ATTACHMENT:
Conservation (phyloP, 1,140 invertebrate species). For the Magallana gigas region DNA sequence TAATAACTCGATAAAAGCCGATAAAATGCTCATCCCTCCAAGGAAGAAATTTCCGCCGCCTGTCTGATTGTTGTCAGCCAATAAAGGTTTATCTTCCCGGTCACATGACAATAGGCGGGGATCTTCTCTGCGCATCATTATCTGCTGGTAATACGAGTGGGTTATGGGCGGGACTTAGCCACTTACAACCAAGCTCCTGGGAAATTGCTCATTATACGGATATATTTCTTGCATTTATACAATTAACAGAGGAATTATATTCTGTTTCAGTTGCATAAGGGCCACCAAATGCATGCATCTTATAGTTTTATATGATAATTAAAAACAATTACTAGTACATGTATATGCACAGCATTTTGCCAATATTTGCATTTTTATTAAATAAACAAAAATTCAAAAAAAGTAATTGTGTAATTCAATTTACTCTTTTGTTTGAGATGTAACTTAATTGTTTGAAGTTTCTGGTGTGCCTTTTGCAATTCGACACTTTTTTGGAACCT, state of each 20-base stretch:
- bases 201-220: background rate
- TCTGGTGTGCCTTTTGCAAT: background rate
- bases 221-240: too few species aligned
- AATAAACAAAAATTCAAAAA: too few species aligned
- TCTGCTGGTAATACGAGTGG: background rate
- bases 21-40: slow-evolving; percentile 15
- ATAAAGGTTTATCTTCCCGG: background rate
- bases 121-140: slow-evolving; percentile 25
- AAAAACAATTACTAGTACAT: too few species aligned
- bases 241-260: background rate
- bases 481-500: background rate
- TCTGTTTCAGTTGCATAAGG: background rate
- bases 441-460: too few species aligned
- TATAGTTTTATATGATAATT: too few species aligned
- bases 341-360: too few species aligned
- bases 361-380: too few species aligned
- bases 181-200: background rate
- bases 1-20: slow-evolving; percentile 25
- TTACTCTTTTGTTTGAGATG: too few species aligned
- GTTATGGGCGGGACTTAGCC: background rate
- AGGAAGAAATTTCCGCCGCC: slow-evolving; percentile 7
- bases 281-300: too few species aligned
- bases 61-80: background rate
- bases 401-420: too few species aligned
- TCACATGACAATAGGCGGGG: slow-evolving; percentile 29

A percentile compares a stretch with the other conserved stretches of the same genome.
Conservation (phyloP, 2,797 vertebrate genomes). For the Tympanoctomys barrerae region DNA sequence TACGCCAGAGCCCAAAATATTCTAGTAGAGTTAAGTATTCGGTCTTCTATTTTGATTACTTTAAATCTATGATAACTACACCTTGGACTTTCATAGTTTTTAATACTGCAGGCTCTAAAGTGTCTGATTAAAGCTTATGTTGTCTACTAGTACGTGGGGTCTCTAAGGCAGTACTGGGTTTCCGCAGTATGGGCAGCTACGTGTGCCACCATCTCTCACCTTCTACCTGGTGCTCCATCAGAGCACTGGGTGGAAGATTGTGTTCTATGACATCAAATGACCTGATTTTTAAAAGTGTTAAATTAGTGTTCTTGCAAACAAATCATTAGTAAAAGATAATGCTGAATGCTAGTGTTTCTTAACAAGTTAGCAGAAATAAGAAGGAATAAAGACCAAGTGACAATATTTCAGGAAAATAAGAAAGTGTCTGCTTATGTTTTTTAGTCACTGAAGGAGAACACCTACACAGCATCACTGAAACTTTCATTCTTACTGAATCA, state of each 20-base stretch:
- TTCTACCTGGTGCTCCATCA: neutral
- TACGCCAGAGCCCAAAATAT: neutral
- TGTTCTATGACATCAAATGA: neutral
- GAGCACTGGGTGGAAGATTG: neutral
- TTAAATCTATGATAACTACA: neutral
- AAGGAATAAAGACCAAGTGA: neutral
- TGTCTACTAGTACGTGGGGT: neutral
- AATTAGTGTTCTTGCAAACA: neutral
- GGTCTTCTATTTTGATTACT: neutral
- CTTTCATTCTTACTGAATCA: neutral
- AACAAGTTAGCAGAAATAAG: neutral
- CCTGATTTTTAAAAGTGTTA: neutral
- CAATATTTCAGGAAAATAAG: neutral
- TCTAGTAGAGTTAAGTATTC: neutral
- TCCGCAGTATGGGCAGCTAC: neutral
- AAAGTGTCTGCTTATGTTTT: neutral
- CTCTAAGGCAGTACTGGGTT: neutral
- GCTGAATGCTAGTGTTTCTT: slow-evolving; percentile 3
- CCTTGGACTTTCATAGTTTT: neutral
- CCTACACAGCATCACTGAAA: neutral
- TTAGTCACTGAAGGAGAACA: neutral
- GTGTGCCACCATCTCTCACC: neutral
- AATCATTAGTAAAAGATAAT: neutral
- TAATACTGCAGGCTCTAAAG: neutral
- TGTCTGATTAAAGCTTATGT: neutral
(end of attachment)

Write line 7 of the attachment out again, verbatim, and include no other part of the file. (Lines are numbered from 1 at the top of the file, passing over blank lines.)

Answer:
- bases 21-40: slow-evolving; percentile 15